A University of Central Florida economic development program is gaining notoriety. It seeks to produce jobs by growing companies with fewer than 100 employees and revenue between $1 million and $50 million. Florida TaxWatch says it could be the source of an additional 25,000 jobs over 10 years.
Instead of using monetary incentives to lure companies to invest in a community GrowFL assists second-stage companies already rooted in the community to grow.
Second-stage companies are beyond startups but not establish enough to be able to afford additional resources to grow. GrowFL is founded on the idea of helping to connect those businesses with available resources may be less expensive and more productive than offering tax cuts to attract a company looking to relocate.
Businesses with fewer than 100 employees make up about 8 percent of the companies operating in Florida and a third of the jobs available.
Florida TaxWatch study says more investment in GrowFL could produce an additional 25,000 jobs paying over 10 years. TaxWatch says the jobs would pay around $77,000 per year and generated an additional $16.5 million annually in tax receipts.
“Florida has successfully invested in promoting the state’s innovation economy by targeting entrepreneurial second stage companies with great growth potential through GrowFL,” said Dominic Calabro, TaxWatch president. “Expanding the GrowFL program is a great way to grow the state economy.”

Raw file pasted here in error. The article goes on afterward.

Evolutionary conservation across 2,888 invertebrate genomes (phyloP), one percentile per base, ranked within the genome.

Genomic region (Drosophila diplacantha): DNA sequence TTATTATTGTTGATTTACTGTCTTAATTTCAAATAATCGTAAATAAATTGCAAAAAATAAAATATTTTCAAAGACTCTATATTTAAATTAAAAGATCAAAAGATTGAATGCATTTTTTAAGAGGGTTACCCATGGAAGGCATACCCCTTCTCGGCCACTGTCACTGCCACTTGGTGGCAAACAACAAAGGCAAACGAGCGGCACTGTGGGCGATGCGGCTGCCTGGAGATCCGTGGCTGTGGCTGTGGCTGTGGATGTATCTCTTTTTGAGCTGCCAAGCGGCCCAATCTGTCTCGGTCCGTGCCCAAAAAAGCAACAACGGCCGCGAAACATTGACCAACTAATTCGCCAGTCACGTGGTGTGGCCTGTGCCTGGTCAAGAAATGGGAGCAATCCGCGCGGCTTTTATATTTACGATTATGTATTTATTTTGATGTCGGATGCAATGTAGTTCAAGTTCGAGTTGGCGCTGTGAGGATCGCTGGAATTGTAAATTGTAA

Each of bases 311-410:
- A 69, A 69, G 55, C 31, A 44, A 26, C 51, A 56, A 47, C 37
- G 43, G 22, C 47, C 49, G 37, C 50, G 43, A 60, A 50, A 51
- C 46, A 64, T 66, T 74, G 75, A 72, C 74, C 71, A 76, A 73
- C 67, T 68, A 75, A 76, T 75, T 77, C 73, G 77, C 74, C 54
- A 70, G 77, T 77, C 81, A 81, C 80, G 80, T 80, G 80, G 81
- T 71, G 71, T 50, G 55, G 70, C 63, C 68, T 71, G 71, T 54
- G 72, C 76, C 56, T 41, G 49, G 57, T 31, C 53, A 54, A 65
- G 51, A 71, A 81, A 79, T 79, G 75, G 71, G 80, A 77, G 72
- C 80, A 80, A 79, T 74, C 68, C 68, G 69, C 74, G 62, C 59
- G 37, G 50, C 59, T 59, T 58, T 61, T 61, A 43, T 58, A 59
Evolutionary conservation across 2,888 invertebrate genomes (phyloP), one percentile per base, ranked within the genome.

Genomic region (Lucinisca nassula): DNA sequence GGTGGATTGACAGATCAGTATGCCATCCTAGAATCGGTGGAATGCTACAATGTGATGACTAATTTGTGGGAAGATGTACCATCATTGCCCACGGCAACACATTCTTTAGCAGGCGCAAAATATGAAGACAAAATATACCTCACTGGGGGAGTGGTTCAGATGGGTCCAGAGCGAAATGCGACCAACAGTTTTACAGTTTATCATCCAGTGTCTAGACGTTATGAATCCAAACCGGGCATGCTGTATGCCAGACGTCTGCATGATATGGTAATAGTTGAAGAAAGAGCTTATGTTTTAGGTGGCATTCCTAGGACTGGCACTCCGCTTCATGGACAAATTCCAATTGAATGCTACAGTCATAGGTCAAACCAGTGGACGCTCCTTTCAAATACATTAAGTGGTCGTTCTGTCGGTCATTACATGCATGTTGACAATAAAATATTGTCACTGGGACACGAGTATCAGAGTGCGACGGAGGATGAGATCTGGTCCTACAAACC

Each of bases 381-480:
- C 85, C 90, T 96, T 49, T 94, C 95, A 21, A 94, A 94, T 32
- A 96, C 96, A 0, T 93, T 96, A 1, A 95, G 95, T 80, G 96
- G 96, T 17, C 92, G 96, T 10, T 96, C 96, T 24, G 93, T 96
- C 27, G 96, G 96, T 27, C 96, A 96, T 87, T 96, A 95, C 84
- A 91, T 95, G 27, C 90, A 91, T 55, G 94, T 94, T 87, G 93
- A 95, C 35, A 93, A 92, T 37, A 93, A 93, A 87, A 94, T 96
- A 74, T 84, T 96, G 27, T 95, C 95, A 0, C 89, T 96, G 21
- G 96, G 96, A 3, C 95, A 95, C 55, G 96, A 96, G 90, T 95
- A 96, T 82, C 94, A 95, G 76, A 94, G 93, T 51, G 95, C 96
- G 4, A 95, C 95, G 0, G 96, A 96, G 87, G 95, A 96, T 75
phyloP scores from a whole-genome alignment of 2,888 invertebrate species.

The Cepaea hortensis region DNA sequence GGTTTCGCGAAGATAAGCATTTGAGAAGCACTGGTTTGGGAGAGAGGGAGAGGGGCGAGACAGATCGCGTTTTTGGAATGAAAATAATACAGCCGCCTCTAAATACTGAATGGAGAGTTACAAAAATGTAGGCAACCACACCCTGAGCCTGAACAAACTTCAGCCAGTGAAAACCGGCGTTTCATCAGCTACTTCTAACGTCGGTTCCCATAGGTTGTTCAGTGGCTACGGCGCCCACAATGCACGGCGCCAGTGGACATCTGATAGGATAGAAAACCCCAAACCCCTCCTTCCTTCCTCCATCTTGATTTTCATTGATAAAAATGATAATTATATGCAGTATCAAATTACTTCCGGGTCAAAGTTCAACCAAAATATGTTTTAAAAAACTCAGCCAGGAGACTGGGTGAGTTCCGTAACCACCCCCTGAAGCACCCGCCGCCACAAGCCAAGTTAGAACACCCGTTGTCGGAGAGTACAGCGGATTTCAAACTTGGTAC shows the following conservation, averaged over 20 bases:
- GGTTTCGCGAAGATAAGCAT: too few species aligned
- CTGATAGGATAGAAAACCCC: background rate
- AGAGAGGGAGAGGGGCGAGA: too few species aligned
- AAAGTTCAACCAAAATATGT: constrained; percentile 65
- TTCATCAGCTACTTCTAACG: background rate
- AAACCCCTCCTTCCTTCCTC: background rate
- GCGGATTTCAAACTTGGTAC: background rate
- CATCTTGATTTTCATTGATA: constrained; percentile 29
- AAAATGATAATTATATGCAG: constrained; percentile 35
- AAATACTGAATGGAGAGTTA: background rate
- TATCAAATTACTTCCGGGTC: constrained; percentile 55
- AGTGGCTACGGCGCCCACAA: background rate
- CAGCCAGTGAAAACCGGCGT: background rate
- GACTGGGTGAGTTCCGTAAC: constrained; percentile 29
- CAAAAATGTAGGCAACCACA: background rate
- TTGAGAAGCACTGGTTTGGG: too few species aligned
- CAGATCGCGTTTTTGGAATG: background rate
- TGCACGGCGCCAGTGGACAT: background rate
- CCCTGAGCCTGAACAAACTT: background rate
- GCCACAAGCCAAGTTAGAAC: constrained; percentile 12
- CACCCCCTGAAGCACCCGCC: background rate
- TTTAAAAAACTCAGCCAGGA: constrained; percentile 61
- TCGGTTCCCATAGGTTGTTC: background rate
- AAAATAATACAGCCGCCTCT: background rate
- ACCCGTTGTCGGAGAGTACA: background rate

The Florida Legislature created GrowFL with about $1 million in 2009 as a regional program. It went statewide in a partnership with the Edward Lowe Foundation and the National Center for Economic Gardening as a laboratory to foster economic development.
GrowFL activities in 2012 -2013 helped create nearly 3,745 new jobs and added more than $587 million to the economy while producing nearly $20 million in additional state and local tax revenues, according to an annual report.
Since its inception GrowFL participating companies have added more than 13,000 jobs and have contributed $2.3 billion to the Florida economy. GrowFL raised $2.61 million in state, local and private sector funds in 2013.
“GrowFL has been critical to us,” Mike Potts, chief engineer at a Jacksonville software company, told the UCF’s Office of Research & Commercialization. “We don’t get much strategic advice (but) they’re helping pair us with potential clients to expand to Tampa, Miami, and Orlando,” said Potts.
UCF welcomed TaxWatch’s independent verification of the program’s success.
“Since its inception, GrowFL has been singularly committed to providing the strategies, resources and support that second-stage companies require to grow and prosper, “said Tom O’Neal, GrowFL executive director. “Research from organizations such as Florida Tax Watch reinforces what our data has continually shown – GrowFL and economic gardening works.”